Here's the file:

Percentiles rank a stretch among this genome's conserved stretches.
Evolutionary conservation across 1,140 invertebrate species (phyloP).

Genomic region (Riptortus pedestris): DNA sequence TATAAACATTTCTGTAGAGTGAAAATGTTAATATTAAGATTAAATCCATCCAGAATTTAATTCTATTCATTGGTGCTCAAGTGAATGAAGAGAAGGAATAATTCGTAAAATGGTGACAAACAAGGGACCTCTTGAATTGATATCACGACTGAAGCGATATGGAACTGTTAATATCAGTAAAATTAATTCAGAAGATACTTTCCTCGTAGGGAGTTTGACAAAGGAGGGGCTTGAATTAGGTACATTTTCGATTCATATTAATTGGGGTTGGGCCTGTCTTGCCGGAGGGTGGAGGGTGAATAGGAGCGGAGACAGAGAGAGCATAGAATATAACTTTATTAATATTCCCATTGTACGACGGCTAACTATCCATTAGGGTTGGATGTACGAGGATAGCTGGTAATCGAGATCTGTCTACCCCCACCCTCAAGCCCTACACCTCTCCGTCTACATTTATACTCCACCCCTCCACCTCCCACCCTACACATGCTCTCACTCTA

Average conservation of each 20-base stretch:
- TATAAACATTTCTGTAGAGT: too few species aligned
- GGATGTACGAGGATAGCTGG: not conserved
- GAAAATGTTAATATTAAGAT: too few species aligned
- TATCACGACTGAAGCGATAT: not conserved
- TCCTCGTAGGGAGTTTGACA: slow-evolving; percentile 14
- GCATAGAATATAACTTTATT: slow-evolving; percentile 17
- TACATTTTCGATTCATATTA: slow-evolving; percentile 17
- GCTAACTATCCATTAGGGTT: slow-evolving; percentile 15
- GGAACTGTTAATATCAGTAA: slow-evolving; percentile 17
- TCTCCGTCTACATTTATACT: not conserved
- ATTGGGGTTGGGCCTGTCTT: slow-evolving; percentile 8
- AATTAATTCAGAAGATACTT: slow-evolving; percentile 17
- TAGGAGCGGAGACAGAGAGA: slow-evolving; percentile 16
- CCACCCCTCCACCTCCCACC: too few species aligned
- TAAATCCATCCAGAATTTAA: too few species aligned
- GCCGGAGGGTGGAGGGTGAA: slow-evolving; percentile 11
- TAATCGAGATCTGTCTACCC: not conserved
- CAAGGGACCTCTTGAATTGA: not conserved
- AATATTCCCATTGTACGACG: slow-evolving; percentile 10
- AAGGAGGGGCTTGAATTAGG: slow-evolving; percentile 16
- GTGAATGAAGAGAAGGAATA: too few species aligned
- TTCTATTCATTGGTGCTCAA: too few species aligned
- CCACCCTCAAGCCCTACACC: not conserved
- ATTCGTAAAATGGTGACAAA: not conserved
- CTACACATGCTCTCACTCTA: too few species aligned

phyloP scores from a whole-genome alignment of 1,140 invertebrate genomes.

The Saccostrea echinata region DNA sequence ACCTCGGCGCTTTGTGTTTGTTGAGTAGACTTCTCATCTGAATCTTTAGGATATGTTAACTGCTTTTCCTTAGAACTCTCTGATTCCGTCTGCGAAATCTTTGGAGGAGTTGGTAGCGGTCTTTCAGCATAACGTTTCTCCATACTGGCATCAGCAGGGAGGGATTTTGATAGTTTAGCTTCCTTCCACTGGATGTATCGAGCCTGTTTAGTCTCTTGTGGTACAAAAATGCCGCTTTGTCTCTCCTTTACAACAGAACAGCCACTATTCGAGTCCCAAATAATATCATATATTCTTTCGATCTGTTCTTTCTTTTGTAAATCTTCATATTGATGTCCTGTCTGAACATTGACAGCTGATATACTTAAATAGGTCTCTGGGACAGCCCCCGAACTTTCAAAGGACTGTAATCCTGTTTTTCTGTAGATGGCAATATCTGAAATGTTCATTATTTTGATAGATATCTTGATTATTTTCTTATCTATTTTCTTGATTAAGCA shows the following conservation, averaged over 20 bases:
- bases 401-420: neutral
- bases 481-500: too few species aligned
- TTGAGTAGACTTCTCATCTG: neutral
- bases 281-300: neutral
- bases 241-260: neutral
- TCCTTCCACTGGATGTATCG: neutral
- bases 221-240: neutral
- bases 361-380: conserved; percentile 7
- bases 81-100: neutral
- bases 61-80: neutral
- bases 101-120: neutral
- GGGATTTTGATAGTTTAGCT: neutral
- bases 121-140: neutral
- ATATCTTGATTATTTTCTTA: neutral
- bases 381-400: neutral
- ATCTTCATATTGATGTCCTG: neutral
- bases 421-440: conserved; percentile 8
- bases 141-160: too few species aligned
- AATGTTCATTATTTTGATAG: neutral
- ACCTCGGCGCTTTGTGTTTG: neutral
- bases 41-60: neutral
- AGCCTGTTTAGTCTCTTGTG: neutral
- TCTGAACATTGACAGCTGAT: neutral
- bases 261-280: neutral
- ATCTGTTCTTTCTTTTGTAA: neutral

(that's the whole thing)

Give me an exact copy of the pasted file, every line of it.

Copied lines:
Percentiles rank a stretch among this genome's conserved stretches.
Evolutionary conservation across 1,140 invertebrate species (phyloP).

Genomic region (Riptortus pedestris): DNA sequence TATAAACATTTCTGTAGAGTGAAAATGTTAATATTAAGATTAAATCCATCCAGAATTTAATTCTATTCATTGGTGCTCAAGTGAATGAAGAGAAGGAATAATTCGTAAAATGGTGACAAACAAGGGACCTCTTGAATTGATATCACGACTGAAGCGATATGGAACTGTTAATATCAGTAAAATTAATTCAGAAGATACTTTCCTCGTAGGGAGTTTGACAAAGGAGGGGCTTGAATTAGGTACATTTTCGATTCATATTAATTGGGGTTGGGCCTGTCTTGCCGGAGGGTGGAGGGTGAATAGGAGCGGAGACAGAGAGAGCATAGAATATAACTTTATTAATATTCCCATTGTACGACGGCTAACTATCCATTAGGGTTGGATGTACGAGGATAGCTGGTAATCGAGATCTGTCTACCCCCACCCTCAAGCCCTACACCTCTCCGTCTACATTTATACTCCACCCCTCCACCTCCCACCCTACACATGCTCTCACTCTA

Average conservation of each 20-base stretch:
- TATAAACATTTCTGTAGAGT: too few species aligned
- GGATGTACGAGGATAGCTGG: not conserved
- GAAAATGTTAATATTAAGAT: too few species aligned
- TATCACGACTGAAGCGATAT: not conserved
- TCCTCGTAGGGAGTTTGACA: slow-evolving; percentile 14
- GCATAGAATATAACTTTATT: slow-evolving; percentile 17
- TACATTTTCGATTCATATTA: slow-evolving; percentile 17
- GCTAACTATCCATTAGGGTT: slow-evolving; percentile 15
- GGAACTGTTAATATCAGTAA: slow-evolving; percentile 17
- TCTCCGTCTACATTTATACT: not conserved
- ATTGGGGTTGGGCCTGTCTT: slow-evolving; percentile 8
- AATTAATTCAGAAGATACTT: slow-evolving; percentile 17
- TAGGAGCGGAGACAGAGAGA: slow-evolving; percentile 16
- CCACCCCTCCACCTCCCACC: too few species aligned
- TAAATCCATCCAGAATTTAA: too few species aligned
- GCCGGAGGGTGGAGGGTGAA: slow-evolving; percentile 11
- TAATCGAGATCTGTCTACCC: not conserved
- CAAGGGACCTCTTGAATTGA: not conserved
- AATATTCCCATTGTACGACG: slow-evolving; percentile 10
- AAGGAGGGGCTTGAATTAGG: slow-evolving; percentile 16
- GTGAATGAAGAGAAGGAATA: too few species aligned
- TTCTATTCATTGGTGCTCAA: too few species aligned
- CCACCCTCAAGCCCTACACC: not conserved
- ATTCGTAAAATGGTGACAAA: not conserved
- CTACACATGCTCTCACTCTA: too few species aligned

phyloP scores from a whole-genome alignment of 1,140 invertebrate genomes.

The Saccostrea echinata region DNA sequence ACCTCGGCGCTTTGTGTTTGTTGAGTAGACTTCTCATCTGAATCTTTAGGATATGTTAACTGCTTTTCCTTAGAACTCTCTGATTCCGTCTGCGAAATCTTTGGAGGAGTTGGTAGCGGTCTTTCAGCATAACGTTTCTCCATACTGGCATCAGCAGGGAGGGATTTTGATAGTTTAGCTTCCTTCCACTGGATGTATCGAGCCTGTTTAGTCTCTTGTGGTACAAAAATGCCGCTTTGTCTCTCCTTTACAACAGAACAGCCACTATTCGAGTCCCAAATAATATCATATATTCTTTCGATCTGTTCTTTCTTTTGTAAATCTTCATATTGATGTCCTGTCTGAACATTGACAGCTGATATACTTAAATAGGTCTCTGGGACAGCCCCCGAACTTTCAAAGGACTGTAATCCTGTTTTTCTGTAGATGGCAATATCTGAAATGTTCATTATTTTGATAGATATCTTGATTATTTTCTTATCTATTTTCTTGATTAAGCA shows the following conservation, averaged over 20 bases:
- bases 401-420: neutral
- bases 481-500: too few species aligned
- TTGAGTAGACTTCTCATCTG: neutral
- bases 281-300: neutral
- bases 241-260: neutral
- TCCTTCCACTGGATGTATCG: neutral
- bases 221-240: neutral
- bases 361-380: conserved; percentile 7
- bases 81-100: neutral
- bases 61-80: neutral
- bases 101-120: neutral
- GGGATTTTGATAGTTTAGCT: neutral
- bases 121-140: neutral
- ATATCTTGATTATTTTCTTA: neutral
- bases 381-400: neutral
- ATCTTCATATTGATGTCCTG: neutral
- bases 421-440: conserved; percentile 8
- bases 141-160: too few species aligned
- AATGTTCATTATTTTGATAG: neutral
- ACCTCGGCGCTTTGTGTTTG: neutral
- bases 41-60: neutral
- AGCCTGTTTAGTCTCTTGTG: neutral
- TCTGAACATTGACAGCTGAT: neutral
- bases 261-280: neutral
- ATCTGTTCTTTCTTTTGTAA: neutral